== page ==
Mathematicians often classify equations according to their difficulty in solving. Compared to nonlinear problems, linear equations are easier to solve because their variables are represented as a straight line.

Scientists at Tsukuba University have developed a new technique for constructing approximate linear equations for challenging nonlinear problems. They demonstrate through simulation findings that the responses produced by the model created using their proposed pseudo-linearization strategy are more similar to those produced by the well-known alternative method.

This work can help scientists and engineers predict and, more precisely, apply feedback control over mechanical systems described by nonlinear equations.

Once the physicist Stanislaw Ulam said: “Using a term like ‘non-linear science’ is like referring to most of zoology as the study of ‘non-elephant animals’. The world we live in is complex and variables often interact confusingly. Predictions become significantly more difficult due to the possibility of feedback loops and even chaotic instabilities that result from these couplings.

Therefore, limiting scientists to exclusively using linear equations would prevent them from simulating a wide variety of significant events, such as mechanical systems they are trying to control.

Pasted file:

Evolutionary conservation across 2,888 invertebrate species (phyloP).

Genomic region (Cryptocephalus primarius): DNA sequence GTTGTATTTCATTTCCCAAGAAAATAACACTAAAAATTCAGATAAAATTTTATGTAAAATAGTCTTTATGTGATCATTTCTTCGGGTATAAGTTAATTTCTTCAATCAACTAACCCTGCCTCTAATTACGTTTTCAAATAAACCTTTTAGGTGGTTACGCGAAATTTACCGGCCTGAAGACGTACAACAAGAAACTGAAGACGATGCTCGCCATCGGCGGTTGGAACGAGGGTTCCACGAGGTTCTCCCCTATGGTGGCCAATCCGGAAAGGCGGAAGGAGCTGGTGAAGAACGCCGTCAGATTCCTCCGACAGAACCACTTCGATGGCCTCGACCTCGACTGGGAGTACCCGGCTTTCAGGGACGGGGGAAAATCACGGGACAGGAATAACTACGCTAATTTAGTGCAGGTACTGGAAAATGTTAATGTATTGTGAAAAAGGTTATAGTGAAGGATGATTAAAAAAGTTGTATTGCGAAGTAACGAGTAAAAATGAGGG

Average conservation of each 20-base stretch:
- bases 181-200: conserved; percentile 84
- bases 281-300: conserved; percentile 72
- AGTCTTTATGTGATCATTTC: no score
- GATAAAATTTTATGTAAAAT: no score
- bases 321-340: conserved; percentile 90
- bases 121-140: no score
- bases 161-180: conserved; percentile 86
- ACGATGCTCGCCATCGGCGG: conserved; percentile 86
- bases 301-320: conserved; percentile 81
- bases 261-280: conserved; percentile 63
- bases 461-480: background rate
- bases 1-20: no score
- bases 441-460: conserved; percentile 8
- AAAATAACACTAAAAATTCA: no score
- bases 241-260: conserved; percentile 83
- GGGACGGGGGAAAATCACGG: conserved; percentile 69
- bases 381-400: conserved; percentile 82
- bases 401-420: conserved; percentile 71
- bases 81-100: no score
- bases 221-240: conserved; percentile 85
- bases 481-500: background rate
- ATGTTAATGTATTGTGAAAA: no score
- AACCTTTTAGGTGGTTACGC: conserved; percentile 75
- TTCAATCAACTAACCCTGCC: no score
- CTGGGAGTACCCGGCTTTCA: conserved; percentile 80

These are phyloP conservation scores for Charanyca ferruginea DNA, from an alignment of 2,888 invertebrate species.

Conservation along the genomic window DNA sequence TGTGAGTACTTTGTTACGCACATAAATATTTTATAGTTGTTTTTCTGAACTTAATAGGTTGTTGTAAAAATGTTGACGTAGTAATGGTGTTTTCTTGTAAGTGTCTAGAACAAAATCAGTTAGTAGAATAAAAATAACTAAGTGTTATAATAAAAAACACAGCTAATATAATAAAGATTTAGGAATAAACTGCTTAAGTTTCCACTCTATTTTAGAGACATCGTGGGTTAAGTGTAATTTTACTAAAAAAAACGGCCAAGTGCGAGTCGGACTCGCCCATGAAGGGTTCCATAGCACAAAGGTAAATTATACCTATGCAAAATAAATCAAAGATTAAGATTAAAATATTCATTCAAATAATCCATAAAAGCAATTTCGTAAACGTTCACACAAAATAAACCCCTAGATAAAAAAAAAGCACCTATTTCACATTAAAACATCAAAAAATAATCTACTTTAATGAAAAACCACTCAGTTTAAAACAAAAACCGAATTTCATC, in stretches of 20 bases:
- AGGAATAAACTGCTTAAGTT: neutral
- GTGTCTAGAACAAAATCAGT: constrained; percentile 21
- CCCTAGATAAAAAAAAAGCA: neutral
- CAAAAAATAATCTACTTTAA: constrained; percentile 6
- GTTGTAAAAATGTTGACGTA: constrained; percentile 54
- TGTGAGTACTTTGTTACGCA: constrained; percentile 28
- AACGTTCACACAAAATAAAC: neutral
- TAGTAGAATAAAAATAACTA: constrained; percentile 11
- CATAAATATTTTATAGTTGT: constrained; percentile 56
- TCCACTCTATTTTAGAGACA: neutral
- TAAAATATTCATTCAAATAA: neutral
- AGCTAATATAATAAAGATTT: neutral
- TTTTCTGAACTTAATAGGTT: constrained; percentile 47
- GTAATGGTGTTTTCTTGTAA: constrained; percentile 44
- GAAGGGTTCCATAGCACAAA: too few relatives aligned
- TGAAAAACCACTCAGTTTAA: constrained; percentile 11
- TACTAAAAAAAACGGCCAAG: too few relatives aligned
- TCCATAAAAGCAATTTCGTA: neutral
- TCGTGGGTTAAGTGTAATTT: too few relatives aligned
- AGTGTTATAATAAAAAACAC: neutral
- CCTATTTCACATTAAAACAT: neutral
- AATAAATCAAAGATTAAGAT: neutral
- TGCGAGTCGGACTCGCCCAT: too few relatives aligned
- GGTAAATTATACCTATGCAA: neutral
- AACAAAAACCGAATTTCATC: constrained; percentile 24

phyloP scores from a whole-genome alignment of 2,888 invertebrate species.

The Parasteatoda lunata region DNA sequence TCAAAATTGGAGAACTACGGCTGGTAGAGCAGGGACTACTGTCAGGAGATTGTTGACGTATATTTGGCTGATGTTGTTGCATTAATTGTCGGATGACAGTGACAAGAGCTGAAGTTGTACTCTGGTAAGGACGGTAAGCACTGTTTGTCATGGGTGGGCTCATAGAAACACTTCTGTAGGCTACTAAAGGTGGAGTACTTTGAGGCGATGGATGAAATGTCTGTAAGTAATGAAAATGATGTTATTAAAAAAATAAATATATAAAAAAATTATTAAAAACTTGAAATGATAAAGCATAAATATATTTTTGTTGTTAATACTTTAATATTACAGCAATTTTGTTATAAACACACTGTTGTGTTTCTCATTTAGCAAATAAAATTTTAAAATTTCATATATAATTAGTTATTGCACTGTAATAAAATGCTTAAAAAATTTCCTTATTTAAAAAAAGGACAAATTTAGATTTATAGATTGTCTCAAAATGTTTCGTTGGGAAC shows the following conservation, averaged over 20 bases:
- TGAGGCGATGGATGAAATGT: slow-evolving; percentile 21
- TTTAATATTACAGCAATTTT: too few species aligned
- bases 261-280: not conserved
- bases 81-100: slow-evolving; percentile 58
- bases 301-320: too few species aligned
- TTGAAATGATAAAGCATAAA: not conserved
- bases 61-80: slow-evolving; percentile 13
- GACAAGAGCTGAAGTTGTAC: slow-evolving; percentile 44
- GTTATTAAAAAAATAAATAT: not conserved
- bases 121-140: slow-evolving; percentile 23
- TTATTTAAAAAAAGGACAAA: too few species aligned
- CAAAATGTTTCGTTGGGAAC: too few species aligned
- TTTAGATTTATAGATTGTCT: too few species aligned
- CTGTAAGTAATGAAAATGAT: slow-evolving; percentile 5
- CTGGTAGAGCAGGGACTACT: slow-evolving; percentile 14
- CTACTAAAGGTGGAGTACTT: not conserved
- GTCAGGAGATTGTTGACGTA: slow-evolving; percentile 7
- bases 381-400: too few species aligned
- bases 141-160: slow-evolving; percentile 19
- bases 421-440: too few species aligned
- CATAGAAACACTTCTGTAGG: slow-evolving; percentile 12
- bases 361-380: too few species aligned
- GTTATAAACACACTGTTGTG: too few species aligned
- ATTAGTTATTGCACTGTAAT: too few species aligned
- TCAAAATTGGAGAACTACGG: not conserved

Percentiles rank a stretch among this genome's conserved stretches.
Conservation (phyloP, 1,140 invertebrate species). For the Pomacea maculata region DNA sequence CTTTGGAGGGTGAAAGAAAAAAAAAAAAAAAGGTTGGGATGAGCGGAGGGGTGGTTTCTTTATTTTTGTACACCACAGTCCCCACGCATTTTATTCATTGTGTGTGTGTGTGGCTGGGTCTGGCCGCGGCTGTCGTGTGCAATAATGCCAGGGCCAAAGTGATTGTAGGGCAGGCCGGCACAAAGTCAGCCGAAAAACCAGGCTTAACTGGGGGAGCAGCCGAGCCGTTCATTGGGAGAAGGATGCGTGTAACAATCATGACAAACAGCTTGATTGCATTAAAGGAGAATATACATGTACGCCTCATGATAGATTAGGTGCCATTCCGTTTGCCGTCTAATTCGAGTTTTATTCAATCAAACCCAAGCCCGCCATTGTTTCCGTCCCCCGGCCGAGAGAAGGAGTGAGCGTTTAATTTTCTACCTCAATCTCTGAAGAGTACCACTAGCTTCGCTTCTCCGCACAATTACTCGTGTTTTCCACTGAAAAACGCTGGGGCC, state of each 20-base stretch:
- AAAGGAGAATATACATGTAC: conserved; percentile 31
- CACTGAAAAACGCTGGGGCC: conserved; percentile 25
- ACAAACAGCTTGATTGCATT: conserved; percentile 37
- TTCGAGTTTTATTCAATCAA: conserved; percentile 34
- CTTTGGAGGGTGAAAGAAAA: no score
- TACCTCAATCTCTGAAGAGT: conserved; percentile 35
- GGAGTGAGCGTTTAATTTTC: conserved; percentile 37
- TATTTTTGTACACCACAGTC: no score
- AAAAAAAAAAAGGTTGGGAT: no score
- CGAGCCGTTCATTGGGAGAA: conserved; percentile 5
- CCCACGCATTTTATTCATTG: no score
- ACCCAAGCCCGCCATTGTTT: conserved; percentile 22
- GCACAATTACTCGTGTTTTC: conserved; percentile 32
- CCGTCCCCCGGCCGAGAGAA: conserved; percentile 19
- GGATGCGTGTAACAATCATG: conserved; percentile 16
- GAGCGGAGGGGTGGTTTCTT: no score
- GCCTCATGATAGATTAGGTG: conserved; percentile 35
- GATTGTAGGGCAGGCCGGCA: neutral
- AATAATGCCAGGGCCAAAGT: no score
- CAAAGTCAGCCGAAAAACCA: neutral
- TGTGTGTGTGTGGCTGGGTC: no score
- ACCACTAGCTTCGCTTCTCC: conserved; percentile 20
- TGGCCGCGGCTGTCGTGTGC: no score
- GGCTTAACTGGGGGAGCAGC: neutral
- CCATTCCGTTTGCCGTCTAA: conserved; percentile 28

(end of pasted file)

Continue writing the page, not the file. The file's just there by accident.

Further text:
Unfortunately, much of the developed math only works for linear equations. Therefore, the ability to convert nonlinear dynamical systems into corresponding approximate linear versions would be of great value.

A theoretical representation of all possible solutions to the problem for which the system would be in equilibrium, called “equilibrium space”, has now been defined by scientists at Tsukuba University’s Department of Intelligent and Mechanical Interface Systems.

This work is considered a bridge between the abstract mathematics of nonlinear dynamical systems with infinite equilibria and the real world of system control problems.

Senior author Professor Triet Nguyen-Van said: “Although the basic concept has been proposed by scientists before, our definition of an abstract ‘equilibrium space’ brings it closer to applications in engineering. Then pseudo-linearization can be performed, calculating approximate linear equations that have the same equilibrium states as the original problem.”

Scientists demonstrated the value of their method using a gyroscope simulation that can rotate freely on gimbals around all three axes. Their method proved more accurate in determining steady state behavior based on a given input torque.

Scientists noted, “These findings can be applied to the design of non-linear control systems in many situations. Some of these applications include preventing machines with many degrees of freedom from becoming unstable, improving performance and safety.”

Magazine reference:

1. Ryotaro Sakata et al., Equilibrium space and a pseudolinearization of nonlinear systems, Scientific Reports (2022). DOI: 10.1038/s41598-022-25616-1